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We have the following setup:

  • A read-only system partition from which the kernel is booted from. (Debian Jessie)
  • A read-write partition which has additional software to be started as daemons.
  • A simple custom startup script on the r/w partition to start the daemons. This script is started as last service from the systemd on the r/o partition.

How can I leverage a modern init variant (systemd/init/initng/...) to (independently from the r/o systemd) start the stuff on the r/w partition?

  • You could configure a container which will be launched by your "ro-root-system". The container can have its root on the rw-partition. Alternatively you could just write systemd units for each daemon. – sebasth Jun 14 '18 at 8:15
  • @sebasth The system is too resource-constraint for a container. And I can't plug the daemons into the regular systemd because of the read-only nature of the system-partition. – astifter Jun 14 '18 at 12:39
  • LXC containers are quite lightweight using Linux namespaces (mount, PID, network, ...). You can avoid having redundant system files by configuring bind mounts to common binaries and other common files. Your init system would need its own configuration, but if necessary you can also bind mount them to /etc in your container's namespace. – sebasth Jun 14 '18 at 13:09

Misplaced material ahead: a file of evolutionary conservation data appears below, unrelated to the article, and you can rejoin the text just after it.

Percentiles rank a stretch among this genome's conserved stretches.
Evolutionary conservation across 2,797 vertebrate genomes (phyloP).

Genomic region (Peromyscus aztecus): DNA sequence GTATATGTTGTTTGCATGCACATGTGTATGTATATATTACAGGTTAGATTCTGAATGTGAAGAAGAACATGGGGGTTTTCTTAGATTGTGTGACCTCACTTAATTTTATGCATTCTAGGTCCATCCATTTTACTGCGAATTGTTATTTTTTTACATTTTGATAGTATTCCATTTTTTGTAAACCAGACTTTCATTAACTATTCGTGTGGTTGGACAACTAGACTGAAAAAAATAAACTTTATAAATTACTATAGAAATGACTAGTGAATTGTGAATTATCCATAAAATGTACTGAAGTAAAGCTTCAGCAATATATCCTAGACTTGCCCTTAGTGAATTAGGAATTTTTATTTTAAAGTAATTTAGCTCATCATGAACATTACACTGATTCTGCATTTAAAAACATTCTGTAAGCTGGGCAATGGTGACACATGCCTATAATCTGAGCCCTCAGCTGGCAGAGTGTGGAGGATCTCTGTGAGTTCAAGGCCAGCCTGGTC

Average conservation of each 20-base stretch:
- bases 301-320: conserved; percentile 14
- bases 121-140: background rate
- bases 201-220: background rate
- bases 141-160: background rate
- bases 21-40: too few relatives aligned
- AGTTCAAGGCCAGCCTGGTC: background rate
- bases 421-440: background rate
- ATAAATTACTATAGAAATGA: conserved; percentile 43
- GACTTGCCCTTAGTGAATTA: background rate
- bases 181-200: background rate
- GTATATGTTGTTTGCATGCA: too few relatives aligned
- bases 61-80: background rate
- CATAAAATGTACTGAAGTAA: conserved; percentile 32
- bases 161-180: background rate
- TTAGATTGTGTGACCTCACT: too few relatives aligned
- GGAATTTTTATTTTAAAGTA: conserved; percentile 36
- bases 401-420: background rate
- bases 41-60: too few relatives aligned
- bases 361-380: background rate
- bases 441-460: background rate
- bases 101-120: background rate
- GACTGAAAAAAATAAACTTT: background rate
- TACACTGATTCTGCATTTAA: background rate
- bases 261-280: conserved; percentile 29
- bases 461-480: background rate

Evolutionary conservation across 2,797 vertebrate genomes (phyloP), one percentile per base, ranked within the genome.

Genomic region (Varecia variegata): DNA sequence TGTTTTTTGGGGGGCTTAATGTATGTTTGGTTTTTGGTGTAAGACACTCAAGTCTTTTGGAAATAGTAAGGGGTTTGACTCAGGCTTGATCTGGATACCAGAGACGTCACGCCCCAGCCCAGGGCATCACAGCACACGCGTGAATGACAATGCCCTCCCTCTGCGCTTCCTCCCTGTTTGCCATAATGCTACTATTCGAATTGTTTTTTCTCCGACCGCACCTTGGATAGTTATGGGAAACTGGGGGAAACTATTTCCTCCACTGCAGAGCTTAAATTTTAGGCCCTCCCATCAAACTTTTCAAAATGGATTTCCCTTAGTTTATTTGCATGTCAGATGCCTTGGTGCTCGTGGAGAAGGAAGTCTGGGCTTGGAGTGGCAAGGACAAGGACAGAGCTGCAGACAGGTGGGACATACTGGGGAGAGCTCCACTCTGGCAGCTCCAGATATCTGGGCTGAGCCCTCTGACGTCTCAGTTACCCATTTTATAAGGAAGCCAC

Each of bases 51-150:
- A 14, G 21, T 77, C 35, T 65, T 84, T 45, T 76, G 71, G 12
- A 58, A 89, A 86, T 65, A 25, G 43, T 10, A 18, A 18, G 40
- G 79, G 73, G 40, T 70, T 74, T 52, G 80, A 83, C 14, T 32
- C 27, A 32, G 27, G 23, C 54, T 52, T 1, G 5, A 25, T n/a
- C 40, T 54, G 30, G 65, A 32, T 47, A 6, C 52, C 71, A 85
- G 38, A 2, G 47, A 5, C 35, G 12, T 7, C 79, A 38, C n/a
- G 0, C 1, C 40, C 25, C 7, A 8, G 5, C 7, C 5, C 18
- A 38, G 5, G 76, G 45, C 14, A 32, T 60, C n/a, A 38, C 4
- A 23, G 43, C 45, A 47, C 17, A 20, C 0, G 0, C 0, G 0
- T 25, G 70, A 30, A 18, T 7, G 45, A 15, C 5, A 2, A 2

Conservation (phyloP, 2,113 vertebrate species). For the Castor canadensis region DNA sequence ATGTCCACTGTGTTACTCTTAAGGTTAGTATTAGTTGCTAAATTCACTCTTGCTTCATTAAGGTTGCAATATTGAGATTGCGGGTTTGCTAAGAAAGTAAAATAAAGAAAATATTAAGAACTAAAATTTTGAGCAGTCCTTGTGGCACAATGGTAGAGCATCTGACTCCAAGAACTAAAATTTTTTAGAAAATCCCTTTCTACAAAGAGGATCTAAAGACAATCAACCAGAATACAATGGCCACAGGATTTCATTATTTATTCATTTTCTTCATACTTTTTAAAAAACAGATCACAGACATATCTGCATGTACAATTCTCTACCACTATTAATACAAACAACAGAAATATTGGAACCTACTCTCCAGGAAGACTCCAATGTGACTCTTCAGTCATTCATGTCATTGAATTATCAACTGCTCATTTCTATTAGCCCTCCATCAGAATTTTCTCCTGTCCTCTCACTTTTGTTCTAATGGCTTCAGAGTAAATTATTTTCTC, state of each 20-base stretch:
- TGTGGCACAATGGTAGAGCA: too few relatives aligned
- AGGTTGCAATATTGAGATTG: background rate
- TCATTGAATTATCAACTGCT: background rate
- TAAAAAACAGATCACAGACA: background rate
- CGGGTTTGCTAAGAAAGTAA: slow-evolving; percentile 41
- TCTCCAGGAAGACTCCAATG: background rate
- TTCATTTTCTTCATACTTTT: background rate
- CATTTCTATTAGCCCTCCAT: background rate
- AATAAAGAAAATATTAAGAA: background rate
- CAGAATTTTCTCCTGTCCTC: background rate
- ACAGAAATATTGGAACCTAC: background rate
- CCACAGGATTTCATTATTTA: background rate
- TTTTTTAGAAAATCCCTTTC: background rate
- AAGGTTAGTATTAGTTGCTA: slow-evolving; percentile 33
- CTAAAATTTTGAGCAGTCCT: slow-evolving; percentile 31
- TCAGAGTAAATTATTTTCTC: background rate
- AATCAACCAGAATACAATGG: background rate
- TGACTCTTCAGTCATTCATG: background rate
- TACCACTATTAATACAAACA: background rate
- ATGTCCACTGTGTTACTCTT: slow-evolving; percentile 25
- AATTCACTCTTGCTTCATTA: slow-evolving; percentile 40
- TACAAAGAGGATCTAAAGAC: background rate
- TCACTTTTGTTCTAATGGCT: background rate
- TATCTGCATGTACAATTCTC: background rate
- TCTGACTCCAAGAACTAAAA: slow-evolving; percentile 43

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You can use an overlay mount to act on both sets of startup scripts transparently, with the caveat that services specified on the RW partition shadow those on the RO one.

Suppose for concreteness in this description that you are using systemd, that the RO partition is the root partition, and that the RW partition is mounted at /rw and contains two directories, systemd and work. You can do an overlay mount as follows:

mount -t overlay -o lowerdir=/etc/systemd,upperdir=/rw/systemd,workdir=/rw/work overlay /etc/systemd

This can be specified in /etc/fstab:

# Previous fstab entries to ensure /rw is mounted
overlay /etc/systemd overlay lowerdir=/etc/systemd,upperdir=/rw/systemd,workdir=/rw/work 0 0

With this fstab entry the two directories will be merged at boot and will appear to systemd (and everything else) as a single set of startup scripts. Attempts to write to /etc/systemd will be redirected to the RW partition.

This method isn't specific to systemd. It generalizes to any init system that acts on the contents of some directory.

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